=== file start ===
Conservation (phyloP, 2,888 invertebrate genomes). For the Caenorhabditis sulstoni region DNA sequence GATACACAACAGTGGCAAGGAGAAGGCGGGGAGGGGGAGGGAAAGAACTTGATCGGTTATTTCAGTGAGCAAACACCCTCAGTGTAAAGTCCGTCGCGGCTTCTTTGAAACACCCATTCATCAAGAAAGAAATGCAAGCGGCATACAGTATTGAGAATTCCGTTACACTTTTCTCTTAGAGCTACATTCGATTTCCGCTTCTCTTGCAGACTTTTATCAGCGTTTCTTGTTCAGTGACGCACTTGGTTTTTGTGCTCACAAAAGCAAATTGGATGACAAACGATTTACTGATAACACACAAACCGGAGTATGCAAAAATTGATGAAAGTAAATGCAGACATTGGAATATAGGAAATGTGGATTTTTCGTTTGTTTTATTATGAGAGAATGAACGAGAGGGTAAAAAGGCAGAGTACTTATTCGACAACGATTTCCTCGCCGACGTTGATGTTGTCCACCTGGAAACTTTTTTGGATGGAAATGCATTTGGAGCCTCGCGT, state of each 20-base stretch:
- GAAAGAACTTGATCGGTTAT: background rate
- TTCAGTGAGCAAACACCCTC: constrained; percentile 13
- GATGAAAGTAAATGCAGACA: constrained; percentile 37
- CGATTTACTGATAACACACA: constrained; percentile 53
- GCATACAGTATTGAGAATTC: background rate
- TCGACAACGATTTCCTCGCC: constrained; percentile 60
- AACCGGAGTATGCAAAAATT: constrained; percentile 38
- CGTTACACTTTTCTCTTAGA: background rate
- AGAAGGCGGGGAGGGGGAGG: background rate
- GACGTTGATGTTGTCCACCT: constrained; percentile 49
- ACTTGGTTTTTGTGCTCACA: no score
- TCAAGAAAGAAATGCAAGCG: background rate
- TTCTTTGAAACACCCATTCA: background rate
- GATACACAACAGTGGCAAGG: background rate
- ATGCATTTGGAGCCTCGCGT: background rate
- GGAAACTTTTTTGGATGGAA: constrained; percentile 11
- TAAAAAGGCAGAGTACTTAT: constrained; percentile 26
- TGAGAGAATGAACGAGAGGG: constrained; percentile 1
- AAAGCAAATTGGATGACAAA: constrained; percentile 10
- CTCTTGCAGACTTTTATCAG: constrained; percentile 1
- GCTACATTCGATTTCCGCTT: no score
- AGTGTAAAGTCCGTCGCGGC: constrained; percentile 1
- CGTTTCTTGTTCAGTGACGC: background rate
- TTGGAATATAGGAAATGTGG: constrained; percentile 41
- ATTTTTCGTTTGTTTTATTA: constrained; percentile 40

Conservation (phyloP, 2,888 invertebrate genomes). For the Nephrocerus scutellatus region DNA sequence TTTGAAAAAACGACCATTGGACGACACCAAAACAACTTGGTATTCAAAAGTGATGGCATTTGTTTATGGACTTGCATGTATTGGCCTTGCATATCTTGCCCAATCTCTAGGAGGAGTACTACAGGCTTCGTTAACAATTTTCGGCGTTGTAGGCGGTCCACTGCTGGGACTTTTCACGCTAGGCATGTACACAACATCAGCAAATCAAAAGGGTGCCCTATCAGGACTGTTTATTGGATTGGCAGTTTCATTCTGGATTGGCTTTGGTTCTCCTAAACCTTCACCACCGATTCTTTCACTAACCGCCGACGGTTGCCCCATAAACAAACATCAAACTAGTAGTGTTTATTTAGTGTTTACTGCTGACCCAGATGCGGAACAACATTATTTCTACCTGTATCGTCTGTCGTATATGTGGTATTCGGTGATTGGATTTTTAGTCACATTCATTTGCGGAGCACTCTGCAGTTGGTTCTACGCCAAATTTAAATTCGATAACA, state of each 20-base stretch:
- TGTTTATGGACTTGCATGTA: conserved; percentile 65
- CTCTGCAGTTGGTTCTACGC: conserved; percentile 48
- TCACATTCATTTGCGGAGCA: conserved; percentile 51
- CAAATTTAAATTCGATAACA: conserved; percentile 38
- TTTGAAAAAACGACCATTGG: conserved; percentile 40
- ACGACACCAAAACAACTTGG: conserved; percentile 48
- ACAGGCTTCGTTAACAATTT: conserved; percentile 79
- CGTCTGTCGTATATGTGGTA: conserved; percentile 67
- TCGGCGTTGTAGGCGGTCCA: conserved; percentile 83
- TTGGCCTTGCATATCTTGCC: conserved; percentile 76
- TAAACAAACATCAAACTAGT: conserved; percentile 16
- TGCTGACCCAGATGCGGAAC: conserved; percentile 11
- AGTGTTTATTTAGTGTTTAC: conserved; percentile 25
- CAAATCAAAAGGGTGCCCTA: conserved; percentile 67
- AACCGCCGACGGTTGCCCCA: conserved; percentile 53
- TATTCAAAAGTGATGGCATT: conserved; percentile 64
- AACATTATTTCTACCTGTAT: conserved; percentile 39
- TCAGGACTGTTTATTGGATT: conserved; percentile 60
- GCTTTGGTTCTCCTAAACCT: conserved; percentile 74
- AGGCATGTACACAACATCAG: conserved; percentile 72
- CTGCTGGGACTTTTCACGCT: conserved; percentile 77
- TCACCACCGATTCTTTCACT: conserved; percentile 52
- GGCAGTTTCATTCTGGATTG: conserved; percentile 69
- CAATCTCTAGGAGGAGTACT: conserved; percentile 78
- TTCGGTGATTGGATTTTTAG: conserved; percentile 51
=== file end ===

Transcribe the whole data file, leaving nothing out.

Conservation (phyloP, 2,888 invertebrate genomes). For the Caenorhabditis sulstoni region DNA sequence GATACACAACAGTGGCAAGGAGAAGGCGGGGAGGGGGAGGGAAAGAACTTGATCGGTTATTTCAGTGAGCAAACACCCTCAGTGTAAAGTCCGTCGCGGCTTCTTTGAAACACCCATTCATCAAGAAAGAAATGCAAGCGGCATACAGTATTGAGAATTCCGTTACACTTTTCTCTTAGAGCTACATTCGATTTCCGCTTCTCTTGCAGACTTTTATCAGCGTTTCTTGTTCAGTGACGCACTTGGTTTTTGTGCTCACAAAAGCAAATTGGATGACAAACGATTTACTGATAACACACAAACCGGAGTATGCAAAAATTGATGAAAGTAAATGCAGACATTGGAATATAGGAAATGTGGATTTTTCGTTTGTTTTATTATGAGAGAATGAACGAGAGGGTAAAAAGGCAGAGTACTTATTCGACAACGATTTCCTCGCCGACGTTGATGTTGTCCACCTGGAAACTTTTTTGGATGGAAATGCATTTGGAGCCTCGCGT, state of each 20-base stretch:
- GAAAGAACTTGATCGGTTAT: background rate
- TTCAGTGAGCAAACACCCTC: constrained; percentile 13
- GATGAAAGTAAATGCAGACA: constrained; percentile 37
- CGATTTACTGATAACACACA: constrained; percentile 53
- GCATACAGTATTGAGAATTC: background rate
- TCGACAACGATTTCCTCGCC: constrained; percentile 60
- AACCGGAGTATGCAAAAATT: constrained; percentile 38
- CGTTACACTTTTCTCTTAGA: background rate
- AGAAGGCGGGGAGGGGGAGG: background rate
- GACGTTGATGTTGTCCACCT: constrained; percentile 49
- ACTTGGTTTTTGTGCTCACA: no score
- TCAAGAAAGAAATGCAAGCG: background rate
- TTCTTTGAAACACCCATTCA: background rate
- GATACACAACAGTGGCAAGG: background rate
- ATGCATTTGGAGCCTCGCGT: background rate
- GGAAACTTTTTTGGATGGAA: constrained; percentile 11
- TAAAAAGGCAGAGTACTTAT: constrained; percentile 26
- TGAGAGAATGAACGAGAGGG: constrained; percentile 1
- AAAGCAAATTGGATGACAAA: constrained; percentile 10
- CTCTTGCAGACTTTTATCAG: constrained; percentile 1
- GCTACATTCGATTTCCGCTT: no score
- AGTGTAAAGTCCGTCGCGGC: constrained; percentile 1
- CGTTTCTTGTTCAGTGACGC: background rate
- TTGGAATATAGGAAATGTGG: constrained; percentile 41
- ATTTTTCGTTTGTTTTATTA: constrained; percentile 40

Conservation (phyloP, 2,888 invertebrate genomes). For the Nephrocerus scutellatus region DNA sequence TTTGAAAAAACGACCATTGGACGACACCAAAACAACTTGGTATTCAAAAGTGATGGCATTTGTTTATGGACTTGCATGTATTGGCCTTGCATATCTTGCCCAATCTCTAGGAGGAGTACTACAGGCTTCGTTAACAATTTTCGGCGTTGTAGGCGGTCCACTGCTGGGACTTTTCACGCTAGGCATGTACACAACATCAGCAAATCAAAAGGGTGCCCTATCAGGACTGTTTATTGGATTGGCAGTTTCATTCTGGATTGGCTTTGGTTCTCCTAAACCTTCACCACCGATTCTTTCACTAACCGCCGACGGTTGCCCCATAAACAAACATCAAACTAGTAGTGTTTATTTAGTGTTTACTGCTGACCCAGATGCGGAACAACATTATTTCTACCTGTATCGTCTGTCGTATATGTGGTATTCGGTGATTGGATTTTTAGTCACATTCATTTGCGGAGCACTCTGCAGTTGGTTCTACGCCAAATTTAAATTCGATAACA, state of each 20-base stretch:
- TGTTTATGGACTTGCATGTA: conserved; percentile 65
- CTCTGCAGTTGGTTCTACGC: conserved; percentile 48
- TCACATTCATTTGCGGAGCA: conserved; percentile 51
- CAAATTTAAATTCGATAACA: conserved; percentile 38
- TTTGAAAAAACGACCATTGG: conserved; percentile 40
- ACGACACCAAAACAACTTGG: conserved; percentile 48
- ACAGGCTTCGTTAACAATTT: conserved; percentile 79
- CGTCTGTCGTATATGTGGTA: conserved; percentile 67
- TCGGCGTTGTAGGCGGTCCA: conserved; percentile 83
- TTGGCCTTGCATATCTTGCC: conserved; percentile 76
- TAAACAAACATCAAACTAGT: conserved; percentile 16
- TGCTGACCCAGATGCGGAAC: conserved; percentile 11
- AGTGTTTATTTAGTGTTTAC: conserved; percentile 25
- CAAATCAAAAGGGTGCCCTA: conserved; percentile 67
- AACCGCCGACGGTTGCCCCA: conserved; percentile 53
- TATTCAAAAGTGATGGCATT: conserved; percentile 64
- AACATTATTTCTACCTGTAT: conserved; percentile 39
- TCAGGACTGTTTATTGGATT: conserved; percentile 60
- GCTTTGGTTCTCCTAAACCT: conserved; percentile 74
- AGGCATGTACACAACATCAG: conserved; percentile 72
- CTGCTGGGACTTTTCACGCT: conserved; percentile 77
- TCACCACCGATTCTTTCACT: conserved; percentile 52
- GGCAGTTTCATTCTGGATTG: conserved; percentile 69
- CAATCTCTAGGAGGAGTACT: conserved; percentile 78
- TTCGGTGATTGGATTTTTAG: conserved; percentile 51